• There is a renewed emphasis on Programming as a STEM skill.. Don't know what else to call it...the Coding Renaissance??: Suddenly, there's been this...epiphany...that teaching programming is important. I think it's fantastic...still can't help but wonder why it took so long for educators to reach this conclusion!- davidwdeeds davidwdeeds Mar 3, 2013 Agree strongly, but it's important not to drop wider digital competence development - jmorrison jmorrison Mar 4, 2013 - kari.stubbs kari.stubbs Mar 6, 2013 - roger.blamire roger.blamire Mar 4, 2013 I 100% agree. - Tony.Brandenburg Tony.Brandenburg Mar 5, 2013 In many places, widespread 'ICT literacy' instruction in schools has been found wanting (the UK is one prominent example), and there are movements to get back to teaching programming (like occurred in the 70s and 80s in many advanced industrialized countries). A recent related announcement from New York City: There is support in some quarters from the promotion of coding as a 'new literacy'. However one feels about that position, it is hard to argue that (1) coding is a skill that will become less relevant over time (2) lots more people will be writing code (of various sorts -- including people who are not 'programmers') in the future. Raspberry Pi is perhaps the poster child (?) for the 'educational coding' movement in many places (in ways that the OLPC was a half decade ago, at least in many low and middle income countries). - mtrucano mtrucano Mar 4, 2013 Yes, let's replace many of the new math skills with programming skills. michael.lambert michael.lambert Mar 4, 2013 - deirdre.butler deirdre.butler Mar 6, 2013I think what's important is why are the students engaged in programming - what is the underlying rationale, are they designing games/ apps? Who is setting the agenda? - jackwest jackwest Mar 6, 2013 Coding is getting a lot of attention in my circles, but still not seeing it happen in schools. Totally agree, more and more I see schools requiring programming. - mrskeeler mrskeeler Mar 6, 2013 Code - I see as an important skill for the new century - maybe could be related with others - Bruno Gomes Case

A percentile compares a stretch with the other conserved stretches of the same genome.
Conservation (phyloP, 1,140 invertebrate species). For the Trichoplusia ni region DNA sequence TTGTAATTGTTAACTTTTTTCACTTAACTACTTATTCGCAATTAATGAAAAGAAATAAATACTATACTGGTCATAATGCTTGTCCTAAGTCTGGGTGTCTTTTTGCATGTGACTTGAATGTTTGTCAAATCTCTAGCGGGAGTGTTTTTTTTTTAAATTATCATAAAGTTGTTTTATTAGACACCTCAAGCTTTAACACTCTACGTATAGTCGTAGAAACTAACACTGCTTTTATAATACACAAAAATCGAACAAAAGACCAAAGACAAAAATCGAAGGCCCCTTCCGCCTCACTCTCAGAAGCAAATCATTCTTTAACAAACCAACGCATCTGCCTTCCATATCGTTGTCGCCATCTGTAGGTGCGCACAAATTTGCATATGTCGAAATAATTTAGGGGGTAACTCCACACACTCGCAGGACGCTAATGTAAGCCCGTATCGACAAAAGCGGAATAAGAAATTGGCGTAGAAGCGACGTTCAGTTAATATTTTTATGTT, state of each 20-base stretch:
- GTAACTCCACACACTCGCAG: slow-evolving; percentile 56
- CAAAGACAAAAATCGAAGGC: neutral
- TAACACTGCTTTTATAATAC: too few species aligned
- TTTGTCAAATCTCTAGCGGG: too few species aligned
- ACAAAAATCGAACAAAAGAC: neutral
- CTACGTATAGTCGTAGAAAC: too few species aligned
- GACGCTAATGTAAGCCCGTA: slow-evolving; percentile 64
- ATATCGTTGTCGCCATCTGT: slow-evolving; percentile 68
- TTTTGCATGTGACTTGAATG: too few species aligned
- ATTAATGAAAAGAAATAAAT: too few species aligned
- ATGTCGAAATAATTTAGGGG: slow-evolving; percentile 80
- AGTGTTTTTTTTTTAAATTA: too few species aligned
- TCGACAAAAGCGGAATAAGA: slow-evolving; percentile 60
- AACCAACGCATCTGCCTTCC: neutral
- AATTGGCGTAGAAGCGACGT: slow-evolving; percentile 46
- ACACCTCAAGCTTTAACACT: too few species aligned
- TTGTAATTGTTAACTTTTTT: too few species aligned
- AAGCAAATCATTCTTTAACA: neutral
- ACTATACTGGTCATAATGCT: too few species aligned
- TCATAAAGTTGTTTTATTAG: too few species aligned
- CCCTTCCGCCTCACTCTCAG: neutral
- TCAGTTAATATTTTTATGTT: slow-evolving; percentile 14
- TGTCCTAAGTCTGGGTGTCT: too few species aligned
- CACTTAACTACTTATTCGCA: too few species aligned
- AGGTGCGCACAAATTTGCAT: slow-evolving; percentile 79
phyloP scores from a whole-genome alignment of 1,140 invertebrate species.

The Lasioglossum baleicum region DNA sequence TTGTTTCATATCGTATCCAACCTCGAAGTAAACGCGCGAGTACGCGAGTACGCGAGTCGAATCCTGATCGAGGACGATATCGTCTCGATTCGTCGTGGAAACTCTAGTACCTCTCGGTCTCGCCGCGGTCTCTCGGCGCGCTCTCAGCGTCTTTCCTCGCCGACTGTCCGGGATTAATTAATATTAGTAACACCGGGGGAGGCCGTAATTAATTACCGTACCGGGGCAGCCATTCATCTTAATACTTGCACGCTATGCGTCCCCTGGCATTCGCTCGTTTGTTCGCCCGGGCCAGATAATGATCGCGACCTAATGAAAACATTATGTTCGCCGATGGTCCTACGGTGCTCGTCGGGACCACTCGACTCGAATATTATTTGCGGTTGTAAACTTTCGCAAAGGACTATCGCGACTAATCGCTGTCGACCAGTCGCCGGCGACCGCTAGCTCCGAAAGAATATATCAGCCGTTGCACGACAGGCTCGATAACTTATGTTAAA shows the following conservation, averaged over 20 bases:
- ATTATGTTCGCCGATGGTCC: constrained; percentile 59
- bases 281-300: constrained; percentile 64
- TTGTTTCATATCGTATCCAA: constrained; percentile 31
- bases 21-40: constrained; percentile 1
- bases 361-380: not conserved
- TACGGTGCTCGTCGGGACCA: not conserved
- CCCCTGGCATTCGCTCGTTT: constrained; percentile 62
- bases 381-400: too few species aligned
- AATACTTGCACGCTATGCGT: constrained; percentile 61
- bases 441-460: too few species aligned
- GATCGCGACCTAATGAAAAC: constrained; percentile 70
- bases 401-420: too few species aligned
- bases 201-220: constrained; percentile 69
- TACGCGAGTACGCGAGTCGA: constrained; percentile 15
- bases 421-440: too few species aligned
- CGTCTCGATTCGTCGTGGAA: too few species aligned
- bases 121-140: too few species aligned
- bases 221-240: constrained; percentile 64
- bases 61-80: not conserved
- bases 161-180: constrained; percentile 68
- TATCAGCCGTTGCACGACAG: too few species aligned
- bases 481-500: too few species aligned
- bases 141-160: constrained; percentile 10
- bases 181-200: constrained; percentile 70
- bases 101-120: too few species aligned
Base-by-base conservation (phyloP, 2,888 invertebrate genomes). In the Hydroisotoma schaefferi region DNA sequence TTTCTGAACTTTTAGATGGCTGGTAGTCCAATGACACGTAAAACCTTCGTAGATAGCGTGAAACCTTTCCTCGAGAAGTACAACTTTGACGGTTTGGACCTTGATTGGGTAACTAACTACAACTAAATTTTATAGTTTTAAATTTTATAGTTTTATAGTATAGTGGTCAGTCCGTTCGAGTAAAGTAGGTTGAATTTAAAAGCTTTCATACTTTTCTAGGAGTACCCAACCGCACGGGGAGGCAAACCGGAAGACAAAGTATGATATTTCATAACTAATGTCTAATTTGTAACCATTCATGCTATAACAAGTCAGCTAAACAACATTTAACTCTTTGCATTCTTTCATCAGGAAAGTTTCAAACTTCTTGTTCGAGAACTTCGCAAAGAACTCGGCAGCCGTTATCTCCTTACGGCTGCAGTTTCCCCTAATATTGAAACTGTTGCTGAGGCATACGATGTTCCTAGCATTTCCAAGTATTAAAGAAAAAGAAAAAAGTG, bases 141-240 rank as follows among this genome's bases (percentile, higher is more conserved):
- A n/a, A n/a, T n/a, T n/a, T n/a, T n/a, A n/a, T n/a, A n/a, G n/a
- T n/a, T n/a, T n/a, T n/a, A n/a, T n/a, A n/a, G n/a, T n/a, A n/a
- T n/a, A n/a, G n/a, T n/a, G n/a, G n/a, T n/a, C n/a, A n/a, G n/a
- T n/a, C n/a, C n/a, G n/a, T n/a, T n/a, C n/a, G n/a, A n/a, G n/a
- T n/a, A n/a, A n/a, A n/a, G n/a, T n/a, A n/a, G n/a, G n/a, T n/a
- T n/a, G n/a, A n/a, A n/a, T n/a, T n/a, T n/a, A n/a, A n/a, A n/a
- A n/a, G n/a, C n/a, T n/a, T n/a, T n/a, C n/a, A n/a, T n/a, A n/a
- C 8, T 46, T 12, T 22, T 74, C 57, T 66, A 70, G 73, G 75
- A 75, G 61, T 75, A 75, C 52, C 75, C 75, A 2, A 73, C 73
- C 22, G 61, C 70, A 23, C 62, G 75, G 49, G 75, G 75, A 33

Topics moved to Research Question 4 - Challenges:

  • We need to shift our language. We continue to call each subject the same as decades ago: English, Social Studies, Language Arts, Physical Education, Math, Science, etc. Today it's not the telephone, it's the smart phone; it's not the blackboard, it's the smart board; it's not a book, it's an e-reader; it's not the radio, it's the iPod. Subjects need to be titled: communications, not language arts; programming, not math; and introduce new courses such as entrepreneurship, social media, writing for the web, etc. - michael.lambert michael.lambert Mar 4, 2013 Excellent idea. - digitalroberto digitalroberto Mar 5, 2013 - deirdre.butler deirdre.butler Mar 6, 2013And it's not a tablet, it's the iPad. Rather than shifting language, maybe we should look at the shifting hegemon. - Derrel.Fincher Derrel.Fincher Mar 6, 2013